Evolution of ammonia and urea tolerance in Drosophila melanogaster: resistance and cross-tolerance.
- Author(s): Borash, DJ;
- Pierce, VA;
- Gibbs, AG;
- Mueller, LD
- et al.
Published Web Locationhttps://doi.org/10.1016/s0022-1910(99)00165-1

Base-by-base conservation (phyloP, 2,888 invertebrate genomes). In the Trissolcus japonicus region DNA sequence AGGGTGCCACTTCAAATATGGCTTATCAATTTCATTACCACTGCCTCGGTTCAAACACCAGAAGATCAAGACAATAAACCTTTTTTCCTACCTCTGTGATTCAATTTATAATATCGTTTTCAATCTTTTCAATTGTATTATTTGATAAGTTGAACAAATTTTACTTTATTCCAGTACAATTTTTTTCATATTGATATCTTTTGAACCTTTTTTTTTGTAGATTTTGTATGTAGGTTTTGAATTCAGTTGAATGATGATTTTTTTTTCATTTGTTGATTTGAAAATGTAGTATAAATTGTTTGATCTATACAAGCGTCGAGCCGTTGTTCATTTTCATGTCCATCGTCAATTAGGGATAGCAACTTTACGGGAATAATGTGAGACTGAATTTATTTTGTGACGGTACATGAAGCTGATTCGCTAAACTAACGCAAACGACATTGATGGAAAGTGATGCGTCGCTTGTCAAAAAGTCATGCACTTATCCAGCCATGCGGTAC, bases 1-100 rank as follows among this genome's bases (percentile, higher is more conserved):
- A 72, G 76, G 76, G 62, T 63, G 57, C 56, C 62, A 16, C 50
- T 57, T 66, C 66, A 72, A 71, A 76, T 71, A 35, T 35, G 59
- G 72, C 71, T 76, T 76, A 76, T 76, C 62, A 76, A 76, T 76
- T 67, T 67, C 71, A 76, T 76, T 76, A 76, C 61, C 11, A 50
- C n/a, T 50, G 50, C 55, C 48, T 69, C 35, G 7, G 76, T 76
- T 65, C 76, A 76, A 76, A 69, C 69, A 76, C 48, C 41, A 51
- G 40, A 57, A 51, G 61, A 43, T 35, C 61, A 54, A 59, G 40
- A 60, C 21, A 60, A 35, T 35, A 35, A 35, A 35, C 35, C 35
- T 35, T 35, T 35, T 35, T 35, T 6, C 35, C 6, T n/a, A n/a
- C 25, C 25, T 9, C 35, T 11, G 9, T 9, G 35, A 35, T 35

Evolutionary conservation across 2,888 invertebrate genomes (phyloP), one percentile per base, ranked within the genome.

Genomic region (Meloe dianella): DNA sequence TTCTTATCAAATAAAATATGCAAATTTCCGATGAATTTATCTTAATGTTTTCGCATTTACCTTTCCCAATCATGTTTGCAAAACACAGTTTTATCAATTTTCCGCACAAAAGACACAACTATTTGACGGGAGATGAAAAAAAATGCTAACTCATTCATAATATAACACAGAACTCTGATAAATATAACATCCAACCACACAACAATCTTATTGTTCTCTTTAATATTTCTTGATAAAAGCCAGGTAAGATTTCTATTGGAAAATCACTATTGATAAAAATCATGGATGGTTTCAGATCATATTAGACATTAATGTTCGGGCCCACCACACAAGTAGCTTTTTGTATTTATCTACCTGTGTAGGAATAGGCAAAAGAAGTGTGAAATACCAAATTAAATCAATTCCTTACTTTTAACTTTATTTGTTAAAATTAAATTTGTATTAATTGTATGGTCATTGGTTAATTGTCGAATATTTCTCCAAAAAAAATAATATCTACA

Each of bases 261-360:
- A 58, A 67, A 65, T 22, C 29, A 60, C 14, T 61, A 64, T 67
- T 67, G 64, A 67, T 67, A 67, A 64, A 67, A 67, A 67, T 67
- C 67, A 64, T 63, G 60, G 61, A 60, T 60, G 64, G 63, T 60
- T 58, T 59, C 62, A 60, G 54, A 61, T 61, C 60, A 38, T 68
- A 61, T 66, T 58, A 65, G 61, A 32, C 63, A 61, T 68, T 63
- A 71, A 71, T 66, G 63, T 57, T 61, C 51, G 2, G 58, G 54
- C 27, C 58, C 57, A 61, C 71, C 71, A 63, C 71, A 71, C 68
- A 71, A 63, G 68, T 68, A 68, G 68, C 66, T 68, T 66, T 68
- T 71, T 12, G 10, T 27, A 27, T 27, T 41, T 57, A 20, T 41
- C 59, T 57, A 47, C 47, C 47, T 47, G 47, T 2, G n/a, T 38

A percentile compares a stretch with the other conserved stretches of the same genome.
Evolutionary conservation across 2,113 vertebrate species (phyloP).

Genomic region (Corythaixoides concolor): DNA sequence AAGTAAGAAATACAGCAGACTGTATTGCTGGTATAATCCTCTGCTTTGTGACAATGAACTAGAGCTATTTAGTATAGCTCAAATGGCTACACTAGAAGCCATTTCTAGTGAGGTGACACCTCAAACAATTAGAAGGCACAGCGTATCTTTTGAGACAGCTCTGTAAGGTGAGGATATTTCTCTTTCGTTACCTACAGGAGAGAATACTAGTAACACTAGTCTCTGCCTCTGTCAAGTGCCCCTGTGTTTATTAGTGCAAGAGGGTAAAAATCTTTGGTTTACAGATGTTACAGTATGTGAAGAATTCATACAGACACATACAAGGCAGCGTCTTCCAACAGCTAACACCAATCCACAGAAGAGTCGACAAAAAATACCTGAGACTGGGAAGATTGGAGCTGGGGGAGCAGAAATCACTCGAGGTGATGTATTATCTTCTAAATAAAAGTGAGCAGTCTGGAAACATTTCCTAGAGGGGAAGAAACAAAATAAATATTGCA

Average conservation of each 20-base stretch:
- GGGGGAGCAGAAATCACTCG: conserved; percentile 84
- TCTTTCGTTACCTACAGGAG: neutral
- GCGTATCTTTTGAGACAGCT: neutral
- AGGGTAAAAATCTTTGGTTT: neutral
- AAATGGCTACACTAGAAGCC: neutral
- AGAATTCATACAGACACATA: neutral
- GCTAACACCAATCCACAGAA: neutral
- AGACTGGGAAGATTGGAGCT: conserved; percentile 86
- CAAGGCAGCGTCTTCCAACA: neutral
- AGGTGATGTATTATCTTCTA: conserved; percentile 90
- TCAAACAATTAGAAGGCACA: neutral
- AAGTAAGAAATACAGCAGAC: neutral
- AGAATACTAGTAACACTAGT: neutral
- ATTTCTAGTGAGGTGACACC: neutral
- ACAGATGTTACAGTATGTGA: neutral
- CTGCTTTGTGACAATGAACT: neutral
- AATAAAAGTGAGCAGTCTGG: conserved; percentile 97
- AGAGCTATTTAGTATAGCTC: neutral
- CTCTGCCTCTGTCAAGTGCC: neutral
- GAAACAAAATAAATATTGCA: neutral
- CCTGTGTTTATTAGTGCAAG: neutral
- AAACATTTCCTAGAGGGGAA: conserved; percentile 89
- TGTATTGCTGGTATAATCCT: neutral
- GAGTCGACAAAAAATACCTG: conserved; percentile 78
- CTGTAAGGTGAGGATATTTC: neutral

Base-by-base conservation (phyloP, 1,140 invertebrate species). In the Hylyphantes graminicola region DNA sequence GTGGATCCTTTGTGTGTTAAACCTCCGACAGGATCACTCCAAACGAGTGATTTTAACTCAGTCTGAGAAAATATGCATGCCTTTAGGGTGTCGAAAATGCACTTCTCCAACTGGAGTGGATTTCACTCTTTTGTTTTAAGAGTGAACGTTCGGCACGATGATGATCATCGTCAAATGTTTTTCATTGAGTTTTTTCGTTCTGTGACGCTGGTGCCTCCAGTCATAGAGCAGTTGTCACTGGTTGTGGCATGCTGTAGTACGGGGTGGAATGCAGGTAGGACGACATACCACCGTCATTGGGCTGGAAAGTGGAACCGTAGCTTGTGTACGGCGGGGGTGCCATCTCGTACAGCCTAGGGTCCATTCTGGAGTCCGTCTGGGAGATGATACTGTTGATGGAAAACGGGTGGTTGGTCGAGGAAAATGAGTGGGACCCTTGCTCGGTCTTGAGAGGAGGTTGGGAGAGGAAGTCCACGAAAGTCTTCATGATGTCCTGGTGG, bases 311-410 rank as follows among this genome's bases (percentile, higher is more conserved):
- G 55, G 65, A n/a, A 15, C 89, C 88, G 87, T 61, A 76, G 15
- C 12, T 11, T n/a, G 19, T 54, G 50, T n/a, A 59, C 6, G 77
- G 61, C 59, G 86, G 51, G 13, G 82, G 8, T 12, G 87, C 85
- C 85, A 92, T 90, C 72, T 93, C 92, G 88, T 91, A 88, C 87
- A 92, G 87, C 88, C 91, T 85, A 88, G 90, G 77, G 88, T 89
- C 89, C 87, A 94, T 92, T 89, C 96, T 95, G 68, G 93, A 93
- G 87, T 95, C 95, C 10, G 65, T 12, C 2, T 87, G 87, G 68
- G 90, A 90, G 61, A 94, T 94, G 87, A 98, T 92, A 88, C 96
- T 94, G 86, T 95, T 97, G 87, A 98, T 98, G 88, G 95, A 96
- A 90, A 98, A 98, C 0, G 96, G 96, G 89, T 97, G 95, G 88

We examined whether populations of Drosophila melanogaster could evolve a genetically based tolerance to high levels of toxic compounds (urea or ammonia) added to their larval food medium. We also examined whether tolerance to one compound may impart cross-tolerance to other compounds. Five populations selected for ammonia tolerance (AX), five populations selected for urea tolerance (UX), and five unselected controls (AUC) were assayed for developmental time, viability, and female fertility. These characteristics were measured on each of the 15 populations reared on one of three larval food conditions (plain banana-molasses, 0.35 M NH(4)Cl, or 0.266 M urea). On urea-supplemented media, the urea-selected populations developed fastest and expressed the highest viability; the ammonia-selected populations developed significantly faster and had a higher viability than the controls. Similarly, on ammonia-supplemented media, the ammonia-selected populations developed fastest and expressed the highest viability; the urea-selected populations developed significantly faster and had a higher viability than the controls. This suggests that a cross-tolerance exists for resisting different toxic compounds. Urea-selected females reared on urea-containing food media displayed superior fecundity, without any observable cross-tolerance effect. When all populations were reared on food containing 0.266 M urea, the urea-selected populations had the lowest levels of urea in their tissues. All populations reared on food containing 0.37 M ammonia or 0.266 M urea, contained more ammonia in their tissues than did populations reared on plain food.